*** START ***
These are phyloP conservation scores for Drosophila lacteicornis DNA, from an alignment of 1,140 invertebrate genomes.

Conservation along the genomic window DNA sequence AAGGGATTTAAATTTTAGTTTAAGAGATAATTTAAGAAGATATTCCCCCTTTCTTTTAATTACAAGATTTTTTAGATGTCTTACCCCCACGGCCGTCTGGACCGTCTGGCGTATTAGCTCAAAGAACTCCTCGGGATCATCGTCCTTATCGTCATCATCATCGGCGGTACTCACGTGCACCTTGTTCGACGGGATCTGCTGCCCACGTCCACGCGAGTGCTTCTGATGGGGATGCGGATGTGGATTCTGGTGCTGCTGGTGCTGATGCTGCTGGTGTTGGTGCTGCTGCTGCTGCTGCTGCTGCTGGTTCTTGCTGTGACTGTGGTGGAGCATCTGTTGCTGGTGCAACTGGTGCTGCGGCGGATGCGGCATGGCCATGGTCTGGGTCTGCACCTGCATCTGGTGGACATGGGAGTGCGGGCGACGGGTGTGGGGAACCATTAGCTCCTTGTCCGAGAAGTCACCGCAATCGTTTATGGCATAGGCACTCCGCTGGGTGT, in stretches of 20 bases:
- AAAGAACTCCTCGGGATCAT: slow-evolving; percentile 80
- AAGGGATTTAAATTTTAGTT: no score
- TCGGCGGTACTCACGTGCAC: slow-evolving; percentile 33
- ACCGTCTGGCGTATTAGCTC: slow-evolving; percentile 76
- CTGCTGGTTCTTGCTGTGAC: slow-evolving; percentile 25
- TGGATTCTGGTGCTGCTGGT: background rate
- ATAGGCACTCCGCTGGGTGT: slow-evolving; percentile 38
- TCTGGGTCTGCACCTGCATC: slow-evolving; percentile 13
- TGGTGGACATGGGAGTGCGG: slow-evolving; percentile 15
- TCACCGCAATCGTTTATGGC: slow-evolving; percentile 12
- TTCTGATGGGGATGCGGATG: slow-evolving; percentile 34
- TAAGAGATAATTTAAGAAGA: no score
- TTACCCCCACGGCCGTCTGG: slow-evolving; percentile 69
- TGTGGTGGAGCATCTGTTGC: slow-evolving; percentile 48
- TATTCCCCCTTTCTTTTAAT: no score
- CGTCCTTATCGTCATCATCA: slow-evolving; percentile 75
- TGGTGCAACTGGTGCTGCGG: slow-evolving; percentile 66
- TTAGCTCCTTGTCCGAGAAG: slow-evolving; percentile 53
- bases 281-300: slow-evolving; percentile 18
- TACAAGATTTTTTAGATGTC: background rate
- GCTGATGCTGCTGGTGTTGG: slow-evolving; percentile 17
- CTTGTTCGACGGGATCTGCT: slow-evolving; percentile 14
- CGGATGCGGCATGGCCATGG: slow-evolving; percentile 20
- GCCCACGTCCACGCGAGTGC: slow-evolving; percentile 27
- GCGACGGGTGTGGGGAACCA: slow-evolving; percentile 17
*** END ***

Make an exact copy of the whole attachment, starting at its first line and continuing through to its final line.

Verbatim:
These are phyloP conservation scores for Drosophila lacteicornis DNA, from an alignment of 1,140 invertebrate genomes.

Conservation along the genomic window DNA sequence AAGGGATTTAAATTTTAGTTTAAGAGATAATTTAAGAAGATATTCCCCCTTTCTTTTAATTACAAGATTTTTTAGATGTCTTACCCCCACGGCCGTCTGGACCGTCTGGCGTATTAGCTCAAAGAACTCCTCGGGATCATCGTCCTTATCGTCATCATCATCGGCGGTACTCACGTGCACCTTGTTCGACGGGATCTGCTGCCCACGTCCACGCGAGTGCTTCTGATGGGGATGCGGATGTGGATTCTGGTGCTGCTGGTGCTGATGCTGCTGGTGTTGGTGCTGCTGCTGCTGCTGCTGCTGCTGGTTCTTGCTGTGACTGTGGTGGAGCATCTGTTGCTGGTGCAACTGGTGCTGCGGCGGATGCGGCATGGCCATGGTCTGGGTCTGCACCTGCATCTGGTGGACATGGGAGTGCGGGCGACGGGTGTGGGGAACCATTAGCTCCTTGTCCGAGAAGTCACCGCAATCGTTTATGGCATAGGCACTCCGCTGGGTGT, in stretches of 20 bases:
- AAAGAACTCCTCGGGATCAT: slow-evolving; percentile 80
- AAGGGATTTAAATTTTAGTT: no score
- TCGGCGGTACTCACGTGCAC: slow-evolving; percentile 33
- ACCGTCTGGCGTATTAGCTC: slow-evolving; percentile 76
- CTGCTGGTTCTTGCTGTGAC: slow-evolving; percentile 25
- TGGATTCTGGTGCTGCTGGT: background rate
- ATAGGCACTCCGCTGGGTGT: slow-evolving; percentile 38
- TCTGGGTCTGCACCTGCATC: slow-evolving; percentile 13
- TGGTGGACATGGGAGTGCGG: slow-evolving; percentile 15
- TCACCGCAATCGTTTATGGC: slow-evolving; percentile 12
- TTCTGATGGGGATGCGGATG: slow-evolving; percentile 34
- TAAGAGATAATTTAAGAAGA: no score
- TTACCCCCACGGCCGTCTGG: slow-evolving; percentile 69
- TGTGGTGGAGCATCTGTTGC: slow-evolving; percentile 48
- TATTCCCCCTTTCTTTTAAT: no score
- CGTCCTTATCGTCATCATCA: slow-evolving; percentile 75
- TGGTGCAACTGGTGCTGCGG: slow-evolving; percentile 66
- TTAGCTCCTTGTCCGAGAAG: slow-evolving; percentile 53
- bases 281-300: slow-evolving; percentile 18
- TACAAGATTTTTTAGATGTC: background rate
- GCTGATGCTGCTGGTGTTGG: slow-evolving; percentile 17
- CTTGTTCGACGGGATCTGCT: slow-evolving; percentile 14
- CGGATGCGGCATGGCCATGG: slow-evolving; percentile 20
- GCCCACGTCCACGCGAGTGC: slow-evolving; percentile 27
- GCGACGGGTGTGGGGAACCA: slow-evolving; percentile 17